Population Growth, Atmospheric Change and Global Food Security
Ziska, L.H., Bunce, J.A., Shimono, H., Gealy, D.R., Baker, J.T., Newton, P.C.D., Reynolds, M.P., Jagadish, K.S.V., Zhu, C., Howden, M. and Wilson, L.T. 2012. Food security and climate change: on the potential to adapt global crop production by active selection to rising atmospheric carbon dioxide. Proceedings of the Royal society B 279: 4097-4105.
In response to this question, the international team of eleven researchers - hailing from Australia, China, Japan, Mexico, New Zealand, the Philippines and the United States - goes on to show that "plant selection and/or breeding can exploit one of the most predictable anthropogenic changes: the global increase in atmospheric carbon dioxide (CO2)," adding that "adaptation to rising CO2 remains one of the simplest research strategies to ensure that global food security can be maintained in light of the anthropogenic stresses likely to be experienced for the remainder of the twenty-first century." And why is that? Because nearly all crop plants grow bigger and better - and produce greater yields - when exposed to higher-than-current atmospheric CO2 concentrations; and they use water more efficiently in doing so.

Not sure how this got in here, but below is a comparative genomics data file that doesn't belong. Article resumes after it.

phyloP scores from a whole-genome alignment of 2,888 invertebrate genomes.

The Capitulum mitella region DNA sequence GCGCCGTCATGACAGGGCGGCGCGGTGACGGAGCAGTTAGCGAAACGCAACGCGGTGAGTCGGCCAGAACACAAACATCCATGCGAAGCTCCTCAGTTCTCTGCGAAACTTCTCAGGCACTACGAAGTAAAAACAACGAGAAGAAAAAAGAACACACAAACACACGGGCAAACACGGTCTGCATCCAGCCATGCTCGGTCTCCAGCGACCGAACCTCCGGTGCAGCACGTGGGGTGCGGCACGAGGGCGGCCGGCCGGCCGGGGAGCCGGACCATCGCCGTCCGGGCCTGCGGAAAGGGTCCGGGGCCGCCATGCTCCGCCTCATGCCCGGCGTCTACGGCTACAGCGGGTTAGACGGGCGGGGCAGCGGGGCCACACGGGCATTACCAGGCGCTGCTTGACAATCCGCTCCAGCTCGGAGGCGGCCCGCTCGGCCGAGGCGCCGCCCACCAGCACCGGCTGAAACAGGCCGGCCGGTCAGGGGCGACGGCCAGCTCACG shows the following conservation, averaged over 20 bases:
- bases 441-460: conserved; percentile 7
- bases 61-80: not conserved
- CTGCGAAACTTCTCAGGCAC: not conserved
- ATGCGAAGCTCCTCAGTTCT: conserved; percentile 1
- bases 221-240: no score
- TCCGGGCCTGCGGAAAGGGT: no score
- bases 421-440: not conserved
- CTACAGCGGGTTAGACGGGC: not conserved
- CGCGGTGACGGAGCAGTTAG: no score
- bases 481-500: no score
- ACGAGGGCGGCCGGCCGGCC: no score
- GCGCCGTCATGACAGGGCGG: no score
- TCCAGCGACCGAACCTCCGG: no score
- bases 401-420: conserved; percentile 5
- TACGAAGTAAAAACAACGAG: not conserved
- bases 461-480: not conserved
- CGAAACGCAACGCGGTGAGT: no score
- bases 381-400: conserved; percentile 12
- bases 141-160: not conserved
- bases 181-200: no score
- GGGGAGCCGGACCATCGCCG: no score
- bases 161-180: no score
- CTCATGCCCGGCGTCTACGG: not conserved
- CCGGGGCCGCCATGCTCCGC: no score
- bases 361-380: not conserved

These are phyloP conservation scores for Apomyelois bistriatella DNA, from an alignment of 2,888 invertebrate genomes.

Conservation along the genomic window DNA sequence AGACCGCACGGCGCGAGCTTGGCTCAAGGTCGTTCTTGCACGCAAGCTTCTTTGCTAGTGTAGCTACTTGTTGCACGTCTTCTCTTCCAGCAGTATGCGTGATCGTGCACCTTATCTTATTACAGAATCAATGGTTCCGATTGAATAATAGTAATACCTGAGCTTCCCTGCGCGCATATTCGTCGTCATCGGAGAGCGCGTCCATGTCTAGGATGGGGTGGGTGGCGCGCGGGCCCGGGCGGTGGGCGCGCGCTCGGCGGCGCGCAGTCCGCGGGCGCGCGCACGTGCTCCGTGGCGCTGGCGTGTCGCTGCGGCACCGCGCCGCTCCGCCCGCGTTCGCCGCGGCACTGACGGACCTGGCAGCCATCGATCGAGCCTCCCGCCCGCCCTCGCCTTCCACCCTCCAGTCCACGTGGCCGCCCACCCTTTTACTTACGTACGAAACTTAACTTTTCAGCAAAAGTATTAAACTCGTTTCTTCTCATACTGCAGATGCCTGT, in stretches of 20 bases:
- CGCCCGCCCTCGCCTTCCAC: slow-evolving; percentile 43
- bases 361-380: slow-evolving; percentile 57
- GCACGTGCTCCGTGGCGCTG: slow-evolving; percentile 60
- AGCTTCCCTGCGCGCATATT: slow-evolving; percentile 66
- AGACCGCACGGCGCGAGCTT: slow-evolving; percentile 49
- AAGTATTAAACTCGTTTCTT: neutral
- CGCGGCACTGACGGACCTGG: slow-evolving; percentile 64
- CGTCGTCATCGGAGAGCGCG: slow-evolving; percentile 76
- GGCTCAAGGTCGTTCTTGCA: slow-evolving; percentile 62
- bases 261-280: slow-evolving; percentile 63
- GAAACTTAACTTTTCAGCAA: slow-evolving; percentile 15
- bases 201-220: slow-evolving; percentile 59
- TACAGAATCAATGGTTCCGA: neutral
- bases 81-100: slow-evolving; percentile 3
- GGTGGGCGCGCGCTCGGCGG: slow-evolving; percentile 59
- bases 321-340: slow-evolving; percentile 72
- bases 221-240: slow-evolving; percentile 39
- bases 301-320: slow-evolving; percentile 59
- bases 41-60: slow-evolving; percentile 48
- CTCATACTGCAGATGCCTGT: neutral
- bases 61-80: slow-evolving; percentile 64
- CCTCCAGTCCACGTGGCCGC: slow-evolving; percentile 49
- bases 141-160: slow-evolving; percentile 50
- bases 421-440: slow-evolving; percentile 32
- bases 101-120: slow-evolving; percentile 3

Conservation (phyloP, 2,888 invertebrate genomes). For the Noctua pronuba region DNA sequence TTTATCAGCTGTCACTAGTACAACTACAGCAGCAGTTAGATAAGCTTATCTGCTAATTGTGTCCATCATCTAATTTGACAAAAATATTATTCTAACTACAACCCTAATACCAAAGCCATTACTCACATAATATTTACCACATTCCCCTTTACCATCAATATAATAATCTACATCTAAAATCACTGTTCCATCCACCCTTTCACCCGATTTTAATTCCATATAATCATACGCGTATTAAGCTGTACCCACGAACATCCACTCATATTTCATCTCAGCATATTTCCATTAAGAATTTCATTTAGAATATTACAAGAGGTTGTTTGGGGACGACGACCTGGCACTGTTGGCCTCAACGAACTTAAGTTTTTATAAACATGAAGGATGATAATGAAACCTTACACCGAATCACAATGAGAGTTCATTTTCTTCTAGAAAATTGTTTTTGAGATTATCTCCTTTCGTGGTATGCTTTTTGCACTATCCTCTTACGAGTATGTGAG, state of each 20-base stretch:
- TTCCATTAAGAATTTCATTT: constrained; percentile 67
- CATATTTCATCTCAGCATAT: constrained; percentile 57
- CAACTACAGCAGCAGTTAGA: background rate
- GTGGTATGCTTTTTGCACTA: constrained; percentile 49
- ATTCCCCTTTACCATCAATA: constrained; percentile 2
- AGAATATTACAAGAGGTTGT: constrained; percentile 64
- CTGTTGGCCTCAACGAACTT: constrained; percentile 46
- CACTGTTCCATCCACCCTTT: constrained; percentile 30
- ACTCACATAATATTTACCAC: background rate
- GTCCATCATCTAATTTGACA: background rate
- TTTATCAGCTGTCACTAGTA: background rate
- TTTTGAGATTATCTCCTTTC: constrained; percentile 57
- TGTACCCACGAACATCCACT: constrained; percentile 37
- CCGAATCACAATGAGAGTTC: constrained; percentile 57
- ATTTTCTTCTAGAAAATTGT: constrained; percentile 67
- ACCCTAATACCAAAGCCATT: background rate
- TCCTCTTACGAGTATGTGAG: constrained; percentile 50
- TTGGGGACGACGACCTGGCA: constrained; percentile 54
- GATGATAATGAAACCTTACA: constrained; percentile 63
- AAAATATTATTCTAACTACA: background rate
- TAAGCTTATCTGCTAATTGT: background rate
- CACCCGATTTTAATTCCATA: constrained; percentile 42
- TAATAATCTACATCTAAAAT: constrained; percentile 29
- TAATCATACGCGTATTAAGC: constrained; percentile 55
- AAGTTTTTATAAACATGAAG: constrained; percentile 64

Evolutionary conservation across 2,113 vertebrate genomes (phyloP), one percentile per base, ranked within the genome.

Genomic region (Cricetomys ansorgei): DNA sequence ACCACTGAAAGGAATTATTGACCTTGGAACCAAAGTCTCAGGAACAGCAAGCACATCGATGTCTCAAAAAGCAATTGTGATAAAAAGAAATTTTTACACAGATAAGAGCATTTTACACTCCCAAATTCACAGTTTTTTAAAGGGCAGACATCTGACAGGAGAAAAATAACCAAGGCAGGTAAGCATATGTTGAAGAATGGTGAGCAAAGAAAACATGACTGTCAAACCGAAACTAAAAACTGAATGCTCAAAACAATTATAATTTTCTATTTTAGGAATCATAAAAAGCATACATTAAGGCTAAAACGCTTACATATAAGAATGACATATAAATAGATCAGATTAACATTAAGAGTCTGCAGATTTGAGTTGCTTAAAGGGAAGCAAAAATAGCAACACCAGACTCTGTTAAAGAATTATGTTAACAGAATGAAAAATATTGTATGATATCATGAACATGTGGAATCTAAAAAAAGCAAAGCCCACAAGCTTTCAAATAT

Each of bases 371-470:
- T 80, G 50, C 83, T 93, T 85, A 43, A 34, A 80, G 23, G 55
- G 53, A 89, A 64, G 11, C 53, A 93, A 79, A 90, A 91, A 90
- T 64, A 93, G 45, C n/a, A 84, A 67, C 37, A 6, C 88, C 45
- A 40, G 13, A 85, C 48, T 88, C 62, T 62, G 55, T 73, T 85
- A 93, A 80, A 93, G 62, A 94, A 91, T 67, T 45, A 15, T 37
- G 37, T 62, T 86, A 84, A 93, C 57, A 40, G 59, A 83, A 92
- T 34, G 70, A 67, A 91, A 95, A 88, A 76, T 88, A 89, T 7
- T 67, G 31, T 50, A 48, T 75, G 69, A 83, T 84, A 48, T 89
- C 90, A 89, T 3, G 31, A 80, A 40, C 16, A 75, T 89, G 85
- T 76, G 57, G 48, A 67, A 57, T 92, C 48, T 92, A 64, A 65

It's really a "no-brainer." As almost everyone is convinced that the atmosphere's CO2 content will continue to rise for some time to come, and as this phenomenon is accompanied by an increase in agricultural productivity and water use efficiency, why not screen the various lines or cultivars of Earth's current most highly-cultivated crops and select those that are most positively impacted by atmospheric CO2 enrichment for further breeding? ... for that is the way to develop crop lines that take maximum advantage of this aerial "blessing in disguise."